F18 – Lecture Notes

1. Prandtl-Meyer Waves

2. Shock-Expansion Theory (Supersonic Airfoils)

Reading: Anderson 9.6, 9.7

Prandtl-Meyer Waves

Wave ﬂow relations

An expansion fan, sometimes also called a Prandtl-Meyer expansion wave, can be considered

as a continuous sequence of inﬁnitesimal Mach expansion waves. To analyze this continuous

change, we will now consider the ﬂow angle θ to be a ﬂowﬁeld variable, like M or V .

Across each Mach wave of the fan, the ﬂow direction changes by dθ, while the speed changes

by dV . Oblique-shock analysis dictates that only the normal velocity component u can

change across any wave, so that dV must be entirely due to the normal-velocity change du.

�

1

1

2

2

1 2

M M

V

V

dV

du

u

V

u

µ

V

� �

V

dV

du

µ

Mach wave

d

�

dV

µ

tan

From the u-V and du-dV velocity triangles, it is evident that dθ and dV are related by

dV 1

dθ =

tan µ V

assuming dθ is a small angle. With sin µ = 1/M , we have

1 cos µ

1

− sin

2

µ

1

− 1/M

2

√

M

2

− 1= = = =

tan µ sin µ sin µ 1/M

and so the ﬂow relation above becomes

dV

dθ =

√

M

2

− 1 (1)

V

This is a diﬀerential equation which relates a change dθ in the ﬂow angle to a change dV in

the ﬂow speed throughout the expansion fan.

Prandtl-Meyer Function

The diﬀerential equation (1) can be integrated if we ﬁrst express V in terms of M .

V = M a = M a

o

1 +

γ −1

M

2

−1/2

2

1

ln V = ln M + ln a

o

−

1

2

ln

1 +

γ −1

2

M

2

dV

V

=

dM

M

−

1

2

1 +

γ −1

2

M

2

−1

γ −1

2

2M dM

dV

1

dM

=

V

1 +

γ−1

2

M

2

M

Equation (1) then becomes

dM

dθ =

√

M

2

− 1

(2)

1 +

γ−1

M

2

M

2

which can now be integrated from any point 1 to any point 2 in the Prandtl-Meyer wave.

θ

2

M

2

√

M

2

− 1

dM

dθ =

θ

1

M

1

1 +

γ−1

M

2

M

2

θ

2

− θ

1

= ν(M

2

) − ν(M

1

) (3)

γ +1

where ν(M ) ≡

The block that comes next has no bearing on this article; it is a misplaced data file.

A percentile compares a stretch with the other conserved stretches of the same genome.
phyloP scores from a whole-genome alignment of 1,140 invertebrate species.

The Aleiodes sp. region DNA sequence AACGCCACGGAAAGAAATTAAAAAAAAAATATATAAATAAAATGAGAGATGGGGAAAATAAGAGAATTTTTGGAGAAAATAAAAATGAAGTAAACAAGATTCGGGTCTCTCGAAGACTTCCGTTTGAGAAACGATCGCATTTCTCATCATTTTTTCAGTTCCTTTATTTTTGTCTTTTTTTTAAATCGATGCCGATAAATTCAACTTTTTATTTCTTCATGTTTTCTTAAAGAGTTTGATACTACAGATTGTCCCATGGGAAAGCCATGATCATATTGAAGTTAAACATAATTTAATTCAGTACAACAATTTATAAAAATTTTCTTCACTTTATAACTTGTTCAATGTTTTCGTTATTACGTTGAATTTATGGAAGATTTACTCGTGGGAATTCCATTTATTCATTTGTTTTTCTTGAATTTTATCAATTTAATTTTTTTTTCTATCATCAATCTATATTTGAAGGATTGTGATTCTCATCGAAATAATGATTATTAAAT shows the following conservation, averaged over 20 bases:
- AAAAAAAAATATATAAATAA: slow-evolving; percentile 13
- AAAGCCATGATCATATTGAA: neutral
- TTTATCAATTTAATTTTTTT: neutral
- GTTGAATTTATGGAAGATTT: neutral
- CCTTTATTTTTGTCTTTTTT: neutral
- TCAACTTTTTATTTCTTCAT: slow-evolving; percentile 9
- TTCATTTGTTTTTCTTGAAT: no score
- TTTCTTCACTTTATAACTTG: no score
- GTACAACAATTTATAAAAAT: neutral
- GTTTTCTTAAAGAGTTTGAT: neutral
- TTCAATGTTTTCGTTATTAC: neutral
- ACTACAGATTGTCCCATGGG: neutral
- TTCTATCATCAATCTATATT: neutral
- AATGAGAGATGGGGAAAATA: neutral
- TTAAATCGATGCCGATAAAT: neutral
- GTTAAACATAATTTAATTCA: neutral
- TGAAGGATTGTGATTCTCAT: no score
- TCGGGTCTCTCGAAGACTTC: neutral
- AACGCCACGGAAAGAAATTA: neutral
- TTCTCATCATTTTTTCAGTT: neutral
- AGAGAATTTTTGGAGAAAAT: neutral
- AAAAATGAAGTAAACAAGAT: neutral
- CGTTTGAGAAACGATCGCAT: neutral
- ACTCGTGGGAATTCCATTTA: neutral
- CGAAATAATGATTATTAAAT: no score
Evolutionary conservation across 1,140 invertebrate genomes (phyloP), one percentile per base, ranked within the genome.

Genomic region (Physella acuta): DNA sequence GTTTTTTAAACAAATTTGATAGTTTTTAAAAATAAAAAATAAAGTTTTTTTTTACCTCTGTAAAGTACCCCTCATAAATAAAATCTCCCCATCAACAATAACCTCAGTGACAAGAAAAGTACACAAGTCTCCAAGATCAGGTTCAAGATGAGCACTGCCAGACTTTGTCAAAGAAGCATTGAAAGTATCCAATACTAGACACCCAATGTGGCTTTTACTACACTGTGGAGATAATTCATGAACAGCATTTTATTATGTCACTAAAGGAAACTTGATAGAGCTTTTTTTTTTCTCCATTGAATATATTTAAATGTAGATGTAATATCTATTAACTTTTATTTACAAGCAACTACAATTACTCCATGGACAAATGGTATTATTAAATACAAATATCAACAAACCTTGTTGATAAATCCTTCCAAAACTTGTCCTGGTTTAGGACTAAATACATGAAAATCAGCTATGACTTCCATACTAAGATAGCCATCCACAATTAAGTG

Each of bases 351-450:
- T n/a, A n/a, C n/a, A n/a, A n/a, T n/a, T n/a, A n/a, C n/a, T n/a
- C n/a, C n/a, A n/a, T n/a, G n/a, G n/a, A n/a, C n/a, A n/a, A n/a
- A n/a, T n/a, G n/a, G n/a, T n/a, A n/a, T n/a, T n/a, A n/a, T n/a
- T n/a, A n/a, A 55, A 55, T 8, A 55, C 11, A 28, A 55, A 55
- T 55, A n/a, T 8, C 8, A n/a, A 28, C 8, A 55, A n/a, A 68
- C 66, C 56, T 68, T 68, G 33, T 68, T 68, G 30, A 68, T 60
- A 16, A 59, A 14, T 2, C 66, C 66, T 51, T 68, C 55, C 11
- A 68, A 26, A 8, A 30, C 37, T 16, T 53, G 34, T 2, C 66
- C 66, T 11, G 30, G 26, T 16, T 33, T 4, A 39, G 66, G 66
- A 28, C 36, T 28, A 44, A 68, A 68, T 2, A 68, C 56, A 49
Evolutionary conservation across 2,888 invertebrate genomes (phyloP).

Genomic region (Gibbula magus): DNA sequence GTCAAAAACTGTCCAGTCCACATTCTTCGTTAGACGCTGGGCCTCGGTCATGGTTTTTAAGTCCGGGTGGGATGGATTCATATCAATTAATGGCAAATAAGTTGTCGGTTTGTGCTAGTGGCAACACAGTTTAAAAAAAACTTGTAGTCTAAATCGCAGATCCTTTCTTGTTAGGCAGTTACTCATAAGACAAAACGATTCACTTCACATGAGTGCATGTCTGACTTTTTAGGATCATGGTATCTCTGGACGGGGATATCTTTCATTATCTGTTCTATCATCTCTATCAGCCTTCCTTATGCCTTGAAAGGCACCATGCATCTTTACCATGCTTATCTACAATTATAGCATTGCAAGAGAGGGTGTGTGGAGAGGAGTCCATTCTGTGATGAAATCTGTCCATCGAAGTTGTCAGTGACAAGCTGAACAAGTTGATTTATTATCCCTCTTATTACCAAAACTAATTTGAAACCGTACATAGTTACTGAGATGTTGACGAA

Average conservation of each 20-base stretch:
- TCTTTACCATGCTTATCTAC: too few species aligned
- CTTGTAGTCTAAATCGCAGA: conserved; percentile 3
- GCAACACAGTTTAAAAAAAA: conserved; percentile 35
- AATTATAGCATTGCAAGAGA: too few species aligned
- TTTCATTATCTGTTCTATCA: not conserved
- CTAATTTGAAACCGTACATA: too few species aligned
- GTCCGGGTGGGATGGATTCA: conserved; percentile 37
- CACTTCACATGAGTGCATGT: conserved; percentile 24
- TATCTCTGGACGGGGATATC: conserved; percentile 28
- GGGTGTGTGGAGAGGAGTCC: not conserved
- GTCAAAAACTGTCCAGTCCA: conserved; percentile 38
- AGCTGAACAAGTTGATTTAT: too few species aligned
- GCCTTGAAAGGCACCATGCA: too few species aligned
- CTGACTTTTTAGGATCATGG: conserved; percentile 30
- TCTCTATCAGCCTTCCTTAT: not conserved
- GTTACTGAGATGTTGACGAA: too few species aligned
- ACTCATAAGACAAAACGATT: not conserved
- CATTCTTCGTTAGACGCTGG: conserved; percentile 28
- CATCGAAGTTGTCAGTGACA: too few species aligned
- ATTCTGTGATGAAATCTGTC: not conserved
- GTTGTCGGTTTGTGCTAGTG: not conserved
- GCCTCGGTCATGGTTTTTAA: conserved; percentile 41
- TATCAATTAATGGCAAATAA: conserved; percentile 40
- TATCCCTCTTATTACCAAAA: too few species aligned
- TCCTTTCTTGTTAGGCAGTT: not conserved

γ −1

arctan

γ −1

(M

2

− 1) − arctan

√

M

2

− 1 (4)

γ +1

Here, ν(M ) is called the Prandtl-Meyer function, and is shown plotted for γ = 1.4 .

v(M) deg.

50

45

40

35

30

25

20

15

10

5

0

1.0 1.2 1.4 1.6 1.8 2.0 2.2 2.4 2.6 2.8 3.0

M

Equation (3) can be applied to any two points within an expansion fan, but the most common

use is to relate the two ﬂow conditions before and after the fan. Reverting back to our

previous notation where θ is the total turning of the corner, the relation between θ and the

upstream and downstream Mach number is

θ = ν(M

2

) − ν(M

1

) (5)

2

ν(

)

θ

�

�

M

θ

1

M

M

2

M

M

1

M

2

This can be considered an implicit deﬁnition of M

2

(M

1

, θ), which can be evaluated graphi-

cally using the ν(M) function plot, as shown in the ﬁgure.

Shock-Expansion Theory

The combination of oblique-shock relations and Prandtl-Meyer wave relations constitutes

Shock-Expansion Theory , which can be used to determine the ﬂow properties and forces

about simple 2-D shapes in supersonic ﬂow.

Flat-plate supersonic airfoil

A ﬂat plate is the simplest supersonic airfoil. When set at an angle of attack α, the leading

edge point eﬀectively is a convex corner to the upper surface ﬂow, with turning angle θ = α.

The upper ﬂow then passes through the resulting Prandtl-Meyer expansion, which increases

its Mach number from M

1

= M

�

, to a larger value M

2

= M

u

. The latter is implicitly

determined via the Prandtl-Meyer relation (5).

α = ν(M

u

) − ν(M

�

) → M

u

(M , α)

The corresponding upper-surface pressure is then given by the isentropic relation.

1 +

γ−1

M

2

γ/(γ−1)

2

�

p

u

= p

1 +

γ−1

M

2

u

2

Conversely, the leading edge is a concave corner to the bottom surface ﬂow, which then sees

a pressure rise through the resulting oblique shock. The lower-surface Mach number M

and

pressure p

are obtained from oblique-shock relations, with M

1

= M

�

, θ = α as the inputs.

M

p

p

u

p

l

α

L’

D’

R’

c

The pressure diﬀerence produces a resultant force/span R

�

acting normal to the plate, which

can be resolved into lift and drag components.

R

�

= (p

− p

u

) c

L

�

= (p

− p

u

) c cos α

D

�

= (p

− p

u

) c sin α

3

It’s worthwhile to note that this supersonic airfoil has a nonzero drag even though the ﬂow is

being assumed inviscid. Hence, d’Alembert’s Paradox deﬁnitely does not apply to supersonic

2-D ﬂow. The drag D

�

computed here is associated with the viscous dissipation occurring

in the oblique shock waves, and hence is called wave drag . This wave drag is an additional

drag component in supersonic ﬂow, and must be added to the usual viscous friction drag,

and also the induced drag in 3-D cases.

4